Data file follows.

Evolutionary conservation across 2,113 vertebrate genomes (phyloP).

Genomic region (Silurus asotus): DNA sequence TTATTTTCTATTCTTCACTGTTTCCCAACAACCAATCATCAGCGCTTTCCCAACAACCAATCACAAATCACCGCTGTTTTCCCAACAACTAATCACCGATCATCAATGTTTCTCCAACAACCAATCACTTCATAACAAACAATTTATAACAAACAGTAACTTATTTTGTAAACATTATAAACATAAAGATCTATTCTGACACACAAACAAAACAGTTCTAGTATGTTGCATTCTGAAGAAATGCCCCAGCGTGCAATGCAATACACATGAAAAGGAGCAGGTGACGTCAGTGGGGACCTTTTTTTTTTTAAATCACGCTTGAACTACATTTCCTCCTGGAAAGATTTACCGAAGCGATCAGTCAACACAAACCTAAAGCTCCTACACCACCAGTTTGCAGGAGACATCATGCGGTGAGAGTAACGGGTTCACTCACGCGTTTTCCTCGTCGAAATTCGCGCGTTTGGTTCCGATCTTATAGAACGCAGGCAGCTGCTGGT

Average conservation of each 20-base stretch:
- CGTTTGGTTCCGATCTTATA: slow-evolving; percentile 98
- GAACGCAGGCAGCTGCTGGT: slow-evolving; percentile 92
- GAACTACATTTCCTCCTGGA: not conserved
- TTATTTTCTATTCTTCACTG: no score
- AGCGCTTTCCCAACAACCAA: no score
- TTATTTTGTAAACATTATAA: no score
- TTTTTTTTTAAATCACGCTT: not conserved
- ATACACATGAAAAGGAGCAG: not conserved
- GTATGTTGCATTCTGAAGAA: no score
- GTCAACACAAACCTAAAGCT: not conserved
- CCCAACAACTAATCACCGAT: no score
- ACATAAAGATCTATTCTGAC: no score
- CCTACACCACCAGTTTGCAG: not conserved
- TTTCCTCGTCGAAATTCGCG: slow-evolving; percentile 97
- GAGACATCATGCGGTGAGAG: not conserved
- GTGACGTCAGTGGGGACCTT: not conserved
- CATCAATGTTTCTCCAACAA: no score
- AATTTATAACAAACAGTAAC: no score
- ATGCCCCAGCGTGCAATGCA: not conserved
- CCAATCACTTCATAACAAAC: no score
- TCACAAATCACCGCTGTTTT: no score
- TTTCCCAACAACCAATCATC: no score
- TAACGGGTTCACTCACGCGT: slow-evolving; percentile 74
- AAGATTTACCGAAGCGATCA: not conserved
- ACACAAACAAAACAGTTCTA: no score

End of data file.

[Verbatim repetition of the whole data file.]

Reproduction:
Evolutionary conservation across 2,113 vertebrate genomes (phyloP).

Genomic region (Silurus asotus): DNA sequence TTATTTTCTATTCTTCACTGTTTCCCAACAACCAATCATCAGCGCTTTCCCAACAACCAATCACAAATCACCGCTGTTTTCCCAACAACTAATCACCGATCATCAATGTTTCTCCAACAACCAATCACTTCATAACAAACAATTTATAACAAACAGTAACTTATTTTGTAAACATTATAAACATAAAGATCTATTCTGACACACAAACAAAACAGTTCTAGTATGTTGCATTCTGAAGAAATGCCCCAGCGTGCAATGCAATACACATGAAAAGGAGCAGGTGACGTCAGTGGGGACCTTTTTTTTTTTAAATCACGCTTGAACTACATTTCCTCCTGGAAAGATTTACCGAAGCGATCAGTCAACACAAACCTAAAGCTCCTACACCACCAGTTTGCAGGAGACATCATGCGGTGAGAGTAACGGGTTCACTCACGCGTTTTCCTCGTCGAAATTCGCGCGTTTGGTTCCGATCTTATAGAACGCAGGCAGCTGCTGGT

Average conservation of each 20-base stretch:
- CGTTTGGTTCCGATCTTATA: slow-evolving; percentile 98
- GAACGCAGGCAGCTGCTGGT: slow-evolving; percentile 92
- GAACTACATTTCCTCCTGGA: not conserved
- TTATTTTCTATTCTTCACTG: no score
- AGCGCTTTCCCAACAACCAA: no score
- TTATTTTGTAAACATTATAA: no score
- TTTTTTTTTAAATCACGCTT: not conserved
- ATACACATGAAAAGGAGCAG: not conserved
- GTATGTTGCATTCTGAAGAA: no score
- GTCAACACAAACCTAAAGCT: not conserved
- CCCAACAACTAATCACCGAT: no score
- ACATAAAGATCTATTCTGAC: no score
- CCTACACCACCAGTTTGCAG: not conserved
- TTTCCTCGTCGAAATTCGCG: slow-evolving; percentile 97
- GAGACATCATGCGGTGAGAG: not conserved
- GTGACGTCAGTGGGGACCTT: not conserved
- CATCAATGTTTCTCCAACAA: no score
- AATTTATAACAAACAGTAAC: no score
- ATGCCCCAGCGTGCAATGCA: not conserved
- CCAATCACTTCATAACAAAC: no score
- TCACAAATCACCGCTGTTTT: no score
- TTTCCCAACAACCAATCATC: no score
- TAACGGGTTCACTCACGCGT: slow-evolving; percentile 74
- AAGATTTACCGAAGCGATCA: not conserved
- ACACAAACAAAACAGTTCTA: no score